Founded in 1962 by an American, everyone knows that Red Garter has already blown out over 50 birthday candles. However, the story behind Red Garter’s founder might still be unfamiliar information to many of you.
The man that brought America to Florence was called John Francis or “Jack” Correa, and he was in love with this city. So much so that he not only decided to move here but also to open a place completely different from anywhere else in Florence at that time.
He did this in Santa Croce, one of the most beautiful and touristic areas (although it has evolved quite a bit since then), so that the Americans who came to spend time in the city would have a place to meet and feel at home. In the end those four walls of the bar, furnished with recycled material and a lot of elbow grease, became a bit like home for him as well.
Correa exported the American Red Garter brand from Italy, which included a series of bars scattered around the United States born at the end of the nineteenth century as refreshment saloons for gold prospectors and merchants. He used a “giarrettiera rossa” (the translation of a red garter) as the characteristic logo.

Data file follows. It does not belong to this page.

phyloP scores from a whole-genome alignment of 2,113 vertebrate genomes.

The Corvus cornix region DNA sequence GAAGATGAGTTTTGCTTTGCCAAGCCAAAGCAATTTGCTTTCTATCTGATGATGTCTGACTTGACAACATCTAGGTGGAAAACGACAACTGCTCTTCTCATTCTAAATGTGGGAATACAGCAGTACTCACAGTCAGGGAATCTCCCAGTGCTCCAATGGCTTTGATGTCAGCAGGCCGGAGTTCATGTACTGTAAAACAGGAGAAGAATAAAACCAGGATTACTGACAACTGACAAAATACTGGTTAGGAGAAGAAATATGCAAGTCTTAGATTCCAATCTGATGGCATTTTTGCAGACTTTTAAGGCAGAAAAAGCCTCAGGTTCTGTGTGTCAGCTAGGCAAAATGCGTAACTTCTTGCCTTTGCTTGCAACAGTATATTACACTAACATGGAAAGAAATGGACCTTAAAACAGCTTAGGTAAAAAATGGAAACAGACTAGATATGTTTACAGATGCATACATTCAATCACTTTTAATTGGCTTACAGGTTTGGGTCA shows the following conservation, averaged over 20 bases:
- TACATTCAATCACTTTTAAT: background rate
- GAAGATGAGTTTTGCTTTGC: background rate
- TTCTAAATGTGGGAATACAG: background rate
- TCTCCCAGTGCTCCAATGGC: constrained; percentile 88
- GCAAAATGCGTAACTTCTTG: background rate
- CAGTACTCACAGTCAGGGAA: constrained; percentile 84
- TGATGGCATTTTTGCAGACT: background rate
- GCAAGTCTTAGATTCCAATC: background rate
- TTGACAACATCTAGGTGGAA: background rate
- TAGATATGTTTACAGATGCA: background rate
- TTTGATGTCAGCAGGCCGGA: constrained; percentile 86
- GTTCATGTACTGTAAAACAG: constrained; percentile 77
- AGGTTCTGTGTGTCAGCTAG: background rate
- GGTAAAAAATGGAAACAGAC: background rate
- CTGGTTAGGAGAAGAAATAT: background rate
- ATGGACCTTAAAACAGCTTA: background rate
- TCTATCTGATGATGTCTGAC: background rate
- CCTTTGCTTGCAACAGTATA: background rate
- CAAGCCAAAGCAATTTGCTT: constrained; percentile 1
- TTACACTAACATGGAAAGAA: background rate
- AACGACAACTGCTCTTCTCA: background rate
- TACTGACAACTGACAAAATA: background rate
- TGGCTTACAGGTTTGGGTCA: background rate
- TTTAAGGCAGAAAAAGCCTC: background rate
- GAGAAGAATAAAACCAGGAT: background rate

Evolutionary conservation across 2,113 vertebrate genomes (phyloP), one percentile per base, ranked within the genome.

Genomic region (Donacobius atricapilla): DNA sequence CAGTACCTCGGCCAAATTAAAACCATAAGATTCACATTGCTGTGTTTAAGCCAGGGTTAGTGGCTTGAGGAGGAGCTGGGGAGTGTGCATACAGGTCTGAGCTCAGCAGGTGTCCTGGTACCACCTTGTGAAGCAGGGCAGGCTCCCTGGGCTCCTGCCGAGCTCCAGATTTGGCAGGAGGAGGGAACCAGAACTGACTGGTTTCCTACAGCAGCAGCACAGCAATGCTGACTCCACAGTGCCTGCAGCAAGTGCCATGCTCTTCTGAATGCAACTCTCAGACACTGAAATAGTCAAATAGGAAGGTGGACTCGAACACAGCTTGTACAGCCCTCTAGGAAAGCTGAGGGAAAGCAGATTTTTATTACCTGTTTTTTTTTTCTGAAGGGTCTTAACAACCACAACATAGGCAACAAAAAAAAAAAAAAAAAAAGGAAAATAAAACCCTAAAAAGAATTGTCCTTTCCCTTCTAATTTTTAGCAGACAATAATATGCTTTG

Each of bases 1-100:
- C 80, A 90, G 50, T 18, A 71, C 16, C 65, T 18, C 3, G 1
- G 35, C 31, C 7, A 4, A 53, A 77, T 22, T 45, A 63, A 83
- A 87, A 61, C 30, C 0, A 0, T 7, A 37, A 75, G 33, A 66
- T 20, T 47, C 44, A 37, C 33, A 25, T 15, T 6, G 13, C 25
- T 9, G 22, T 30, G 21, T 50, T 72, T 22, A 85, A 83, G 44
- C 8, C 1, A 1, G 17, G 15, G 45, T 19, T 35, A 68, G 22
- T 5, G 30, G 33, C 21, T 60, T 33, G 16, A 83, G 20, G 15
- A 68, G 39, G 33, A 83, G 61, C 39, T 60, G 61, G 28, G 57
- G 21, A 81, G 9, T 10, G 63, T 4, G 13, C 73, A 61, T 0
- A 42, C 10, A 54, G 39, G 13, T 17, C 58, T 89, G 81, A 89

Not long after, the Red Garter in Florence would also become a bar known for its banjo bands. However, it wasn’t simply Florentine musicians imitating an unknown culture. They were actually American bands that Correa had brought over from the United States. In a few years, Red Garter
became a symbol for those who wanted to enjoy a real part of American culture.
Over the years, these banjo bands were replaced by other musical genres. At the express wish of Correa, Monday evenings became dedicated exclusively to jazz, a genre of which he was a passionate listener.
Over the years the Red Garter has certainly changed, but what remains is the heart of his Florentine dream – a place to simply have fun, meet different people, and feel a little more at home in a foreign country.